¶11. Considering the combined effect of the cited errors, the court found there was a persistent failure to comply with the election code and noted how suspicious it looked that all of the absentee ballots were witnessed by the same person, Anderson. As such, the court concluded that it had grave doubts about the integrity of the absentee ballots and consequently held them invalid. The court further found that the irregularities were not merely technical violations, but suggested flaws in the "very soul of the absentee ballot application."
¶12. Having thrown out 20 of the 21 absentee ballots (the trial court deemed one of the absentee ballots to be valid), the court declined to consider the validity of the affidavit ballots, ruling that such consideration was pointless as they could not change the outcome of the election. Two commissioners completely concurred with the court's holding; one partially concurred; and the fourth commissioner became ill and did not participate in the result. Based upon her ruling, the trial court formally declared Whittington the winner of the District 3 supervisor race, having found that Whittington was first certified as the winner of the race and that Whittington received 649 votes as opposed to Campbell's 626 (the original total of 625 1 absentee ballot deemed valid by the trial court) votes.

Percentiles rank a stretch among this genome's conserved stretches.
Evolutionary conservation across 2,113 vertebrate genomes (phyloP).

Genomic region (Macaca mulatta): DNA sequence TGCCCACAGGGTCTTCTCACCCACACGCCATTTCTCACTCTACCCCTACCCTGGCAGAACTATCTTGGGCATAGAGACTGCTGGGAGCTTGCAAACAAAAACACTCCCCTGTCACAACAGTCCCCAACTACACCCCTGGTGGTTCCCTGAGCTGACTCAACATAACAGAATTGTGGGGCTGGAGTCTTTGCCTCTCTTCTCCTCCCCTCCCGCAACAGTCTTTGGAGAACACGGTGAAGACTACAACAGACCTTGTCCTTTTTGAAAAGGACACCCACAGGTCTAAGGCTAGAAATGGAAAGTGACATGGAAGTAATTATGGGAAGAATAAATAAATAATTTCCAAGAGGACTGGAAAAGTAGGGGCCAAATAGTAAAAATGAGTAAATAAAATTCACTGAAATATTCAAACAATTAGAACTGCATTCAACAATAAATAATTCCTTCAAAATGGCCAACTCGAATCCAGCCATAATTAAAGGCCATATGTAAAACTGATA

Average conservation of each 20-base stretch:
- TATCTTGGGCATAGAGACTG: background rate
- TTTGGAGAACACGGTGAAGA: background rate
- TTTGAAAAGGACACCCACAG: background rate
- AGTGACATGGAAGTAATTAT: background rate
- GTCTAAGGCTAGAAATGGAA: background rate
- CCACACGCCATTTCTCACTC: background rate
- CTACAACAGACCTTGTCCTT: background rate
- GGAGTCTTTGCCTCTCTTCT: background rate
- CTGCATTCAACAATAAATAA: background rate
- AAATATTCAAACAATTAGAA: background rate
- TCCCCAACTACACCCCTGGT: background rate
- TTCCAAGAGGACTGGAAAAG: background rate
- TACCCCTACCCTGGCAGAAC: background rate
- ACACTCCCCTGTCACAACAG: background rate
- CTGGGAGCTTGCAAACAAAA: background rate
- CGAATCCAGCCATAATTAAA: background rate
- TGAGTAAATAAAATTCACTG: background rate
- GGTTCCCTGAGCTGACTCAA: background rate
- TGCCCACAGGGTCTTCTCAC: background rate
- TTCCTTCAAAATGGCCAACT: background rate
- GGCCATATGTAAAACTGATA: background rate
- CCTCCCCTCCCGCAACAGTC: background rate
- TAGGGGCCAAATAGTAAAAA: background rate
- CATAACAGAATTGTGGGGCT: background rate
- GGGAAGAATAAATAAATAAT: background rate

¶13. Campbell presently appeals the lower court ruling, raising four issues, including: whether the interference by the circuit clerk in the Committee's canvass procedure seriously undermined the fundamental fairness of the electoral process; whether the court erred in admitting into evidence the absentee ballots, the absentee ballot envelopes, and the absentee ballot applications due to a break in the chain of custody; that candidate Whittington did not prove fraud with respect to the absentee ballots; and, whether the ...